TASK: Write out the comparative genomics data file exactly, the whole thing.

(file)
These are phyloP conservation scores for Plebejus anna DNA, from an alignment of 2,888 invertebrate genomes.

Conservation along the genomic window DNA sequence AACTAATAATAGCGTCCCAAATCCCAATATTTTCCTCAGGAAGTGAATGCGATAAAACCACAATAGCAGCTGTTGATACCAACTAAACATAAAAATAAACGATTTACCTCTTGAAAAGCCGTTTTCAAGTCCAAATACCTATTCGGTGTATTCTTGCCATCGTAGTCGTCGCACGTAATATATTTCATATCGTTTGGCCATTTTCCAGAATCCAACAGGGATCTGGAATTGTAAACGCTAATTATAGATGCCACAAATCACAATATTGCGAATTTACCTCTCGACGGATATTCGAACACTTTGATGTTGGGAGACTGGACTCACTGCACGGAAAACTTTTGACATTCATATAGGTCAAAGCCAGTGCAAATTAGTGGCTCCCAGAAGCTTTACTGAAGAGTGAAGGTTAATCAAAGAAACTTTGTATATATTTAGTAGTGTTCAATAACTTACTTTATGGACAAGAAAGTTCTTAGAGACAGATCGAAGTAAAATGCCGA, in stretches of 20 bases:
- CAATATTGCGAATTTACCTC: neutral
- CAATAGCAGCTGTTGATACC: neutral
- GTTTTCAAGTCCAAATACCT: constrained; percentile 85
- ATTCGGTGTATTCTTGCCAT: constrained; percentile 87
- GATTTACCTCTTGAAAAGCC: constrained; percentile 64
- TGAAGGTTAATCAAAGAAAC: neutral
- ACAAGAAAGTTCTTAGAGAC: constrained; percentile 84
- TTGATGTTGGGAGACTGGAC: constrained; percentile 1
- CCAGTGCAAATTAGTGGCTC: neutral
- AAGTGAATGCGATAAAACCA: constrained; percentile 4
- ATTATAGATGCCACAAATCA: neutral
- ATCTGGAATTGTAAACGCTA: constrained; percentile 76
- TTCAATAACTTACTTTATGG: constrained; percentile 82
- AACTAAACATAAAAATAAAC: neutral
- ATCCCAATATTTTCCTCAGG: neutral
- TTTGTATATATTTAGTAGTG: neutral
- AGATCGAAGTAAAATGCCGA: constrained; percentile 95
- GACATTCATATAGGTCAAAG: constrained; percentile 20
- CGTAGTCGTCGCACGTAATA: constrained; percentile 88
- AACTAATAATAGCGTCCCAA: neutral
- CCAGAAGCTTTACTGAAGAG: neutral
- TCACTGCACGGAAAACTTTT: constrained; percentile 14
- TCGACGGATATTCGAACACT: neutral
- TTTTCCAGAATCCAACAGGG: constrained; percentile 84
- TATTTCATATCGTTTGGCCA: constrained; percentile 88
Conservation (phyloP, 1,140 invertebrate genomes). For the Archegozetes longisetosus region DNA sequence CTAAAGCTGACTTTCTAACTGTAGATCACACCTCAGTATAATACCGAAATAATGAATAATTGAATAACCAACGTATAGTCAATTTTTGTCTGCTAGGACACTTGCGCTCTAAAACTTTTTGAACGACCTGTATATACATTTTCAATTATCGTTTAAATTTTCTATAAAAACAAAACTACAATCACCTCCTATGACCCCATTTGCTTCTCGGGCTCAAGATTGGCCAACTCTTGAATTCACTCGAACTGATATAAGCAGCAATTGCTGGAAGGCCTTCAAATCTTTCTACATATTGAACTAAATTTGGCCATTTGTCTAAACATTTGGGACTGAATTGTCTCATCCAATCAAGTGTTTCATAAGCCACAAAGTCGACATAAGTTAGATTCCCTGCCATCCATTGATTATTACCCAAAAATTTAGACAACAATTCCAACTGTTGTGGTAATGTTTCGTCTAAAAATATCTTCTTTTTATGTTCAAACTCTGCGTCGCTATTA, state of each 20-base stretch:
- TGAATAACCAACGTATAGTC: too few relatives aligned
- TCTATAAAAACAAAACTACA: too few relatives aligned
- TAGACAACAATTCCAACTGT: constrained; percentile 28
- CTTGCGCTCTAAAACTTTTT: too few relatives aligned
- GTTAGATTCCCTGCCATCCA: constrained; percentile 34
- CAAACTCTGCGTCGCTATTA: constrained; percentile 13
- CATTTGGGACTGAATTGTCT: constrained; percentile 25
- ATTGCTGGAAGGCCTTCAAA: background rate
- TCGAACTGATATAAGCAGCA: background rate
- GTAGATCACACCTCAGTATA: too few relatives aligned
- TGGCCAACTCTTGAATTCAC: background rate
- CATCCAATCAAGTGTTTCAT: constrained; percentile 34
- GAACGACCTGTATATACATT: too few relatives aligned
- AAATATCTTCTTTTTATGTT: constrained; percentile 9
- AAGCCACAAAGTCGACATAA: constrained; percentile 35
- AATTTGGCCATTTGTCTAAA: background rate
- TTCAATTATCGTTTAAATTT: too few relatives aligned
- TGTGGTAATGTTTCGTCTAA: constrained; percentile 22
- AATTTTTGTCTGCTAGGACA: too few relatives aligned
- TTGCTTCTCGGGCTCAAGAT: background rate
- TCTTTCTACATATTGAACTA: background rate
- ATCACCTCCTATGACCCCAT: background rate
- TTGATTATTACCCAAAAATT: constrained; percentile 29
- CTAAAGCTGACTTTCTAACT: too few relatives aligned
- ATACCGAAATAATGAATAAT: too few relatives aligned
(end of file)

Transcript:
These are phyloP conservation scores for Plebejus anna DNA, from an alignment of 2,888 invertebrate genomes.

Conservation along the genomic window DNA sequence AACTAATAATAGCGTCCCAAATCCCAATATTTTCCTCAGGAAGTGAATGCGATAAAACCACAATAGCAGCTGTTGATACCAACTAAACATAAAAATAAACGATTTACCTCTTGAAAAGCCGTTTTCAAGTCCAAATACCTATTCGGTGTATTCTTGCCATCGTAGTCGTCGCACGTAATATATTTCATATCGTTTGGCCATTTTCCAGAATCCAACAGGGATCTGGAATTGTAAACGCTAATTATAGATGCCACAAATCACAATATTGCGAATTTACCTCTCGACGGATATTCGAACACTTTGATGTTGGGAGACTGGACTCACTGCACGGAAAACTTTTGACATTCATATAGGTCAAAGCCAGTGCAAATTAGTGGCTCCCAGAAGCTTTACTGAAGAGTGAAGGTTAATCAAAGAAACTTTGTATATATTTAGTAGTGTTCAATAACTTACTTTATGGACAAGAAAGTTCTTAGAGACAGATCGAAGTAAAATGCCGA, in stretches of 20 bases:
- CAATATTGCGAATTTACCTC: neutral
- CAATAGCAGCTGTTGATACC: neutral
- GTTTTCAAGTCCAAATACCT: constrained; percentile 85
- ATTCGGTGTATTCTTGCCAT: constrained; percentile 87
- GATTTACCTCTTGAAAAGCC: constrained; percentile 64
- TGAAGGTTAATCAAAGAAAC: neutral
- ACAAGAAAGTTCTTAGAGAC: constrained; percentile 84
- TTGATGTTGGGAGACTGGAC: constrained; percentile 1
- CCAGTGCAAATTAGTGGCTC: neutral
- AAGTGAATGCGATAAAACCA: constrained; percentile 4
- ATTATAGATGCCACAAATCA: neutral
- ATCTGGAATTGTAAACGCTA: constrained; percentile 76
- TTCAATAACTTACTTTATGG: constrained; percentile 82
- AACTAAACATAAAAATAAAC: neutral
- ATCCCAATATTTTCCTCAGG: neutral
- TTTGTATATATTTAGTAGTG: neutral
- AGATCGAAGTAAAATGCCGA: constrained; percentile 95
- GACATTCATATAGGTCAAAG: constrained; percentile 20
- CGTAGTCGTCGCACGTAATA: constrained; percentile 88
- AACTAATAATAGCGTCCCAA: neutral
- CCAGAAGCTTTACTGAAGAG: neutral
- TCACTGCACGGAAAACTTTT: constrained; percentile 14
- TCGACGGATATTCGAACACT: neutral
- TTTTCCAGAATCCAACAGGG: constrained; percentile 84
- TATTTCATATCGTTTGGCCA: constrained; percentile 88
Conservation (phyloP, 1,140 invertebrate genomes). For the Archegozetes longisetosus region DNA sequence CTAAAGCTGACTTTCTAACTGTAGATCACACCTCAGTATAATACCGAAATAATGAATAATTGAATAACCAACGTATAGTCAATTTTTGTCTGCTAGGACACTTGCGCTCTAAAACTTTTTGAACGACCTGTATATACATTTTCAATTATCGTTTAAATTTTCTATAAAAACAAAACTACAATCACCTCCTATGACCCCATTTGCTTCTCGGGCTCAAGATTGGCCAACTCTTGAATTCACTCGAACTGATATAAGCAGCAATTGCTGGAAGGCCTTCAAATCTTTCTACATATTGAACTAAATTTGGCCATTTGTCTAAACATTTGGGACTGAATTGTCTCATCCAATCAAGTGTTTCATAAGCCACAAAGTCGACATAAGTTAGATTCCCTGCCATCCATTGATTATTACCCAAAAATTTAGACAACAATTCCAACTGTTGTGGTAATGTTTCGTCTAAAAATATCTTCTTTTTATGTTCAAACTCTGCGTCGCTATTA, state of each 20-base stretch:
- TGAATAACCAACGTATAGTC: too few relatives aligned
- TCTATAAAAACAAAACTACA: too few relatives aligned
- TAGACAACAATTCCAACTGT: constrained; percentile 28
- CTTGCGCTCTAAAACTTTTT: too few relatives aligned
- GTTAGATTCCCTGCCATCCA: constrained; percentile 34
- CAAACTCTGCGTCGCTATTA: constrained; percentile 13
- CATTTGGGACTGAATTGTCT: constrained; percentile 25
- ATTGCTGGAAGGCCTTCAAA: background rate
- TCGAACTGATATAAGCAGCA: background rate
- GTAGATCACACCTCAGTATA: too few relatives aligned
- TGGCCAACTCTTGAATTCAC: background rate
- CATCCAATCAAGTGTTTCAT: constrained; percentile 34
- GAACGACCTGTATATACATT: too few relatives aligned
- AAATATCTTCTTTTTATGTT: constrained; percentile 9
- AAGCCACAAAGTCGACATAA: constrained; percentile 35
- AATTTGGCCATTTGTCTAAA: background rate
- TTCAATTATCGTTTAAATTT: too few relatives aligned
- TGTGGTAATGTTTCGTCTAA: constrained; percentile 22
- AATTTTTGTCTGCTAGGACA: too few relatives aligned
- TTGCTTCTCGGGCTCAAGAT: background rate
- TCTTTCTACATATTGAACTA: background rate
- ATCACCTCCTATGACCCCAT: background rate
- TTGATTATTACCCAAAAATT: constrained; percentile 29
- CTAAAGCTGACTTTCTAACT: too few relatives aligned
- ATACCGAAATAATGAATAAT: too few relatives aligned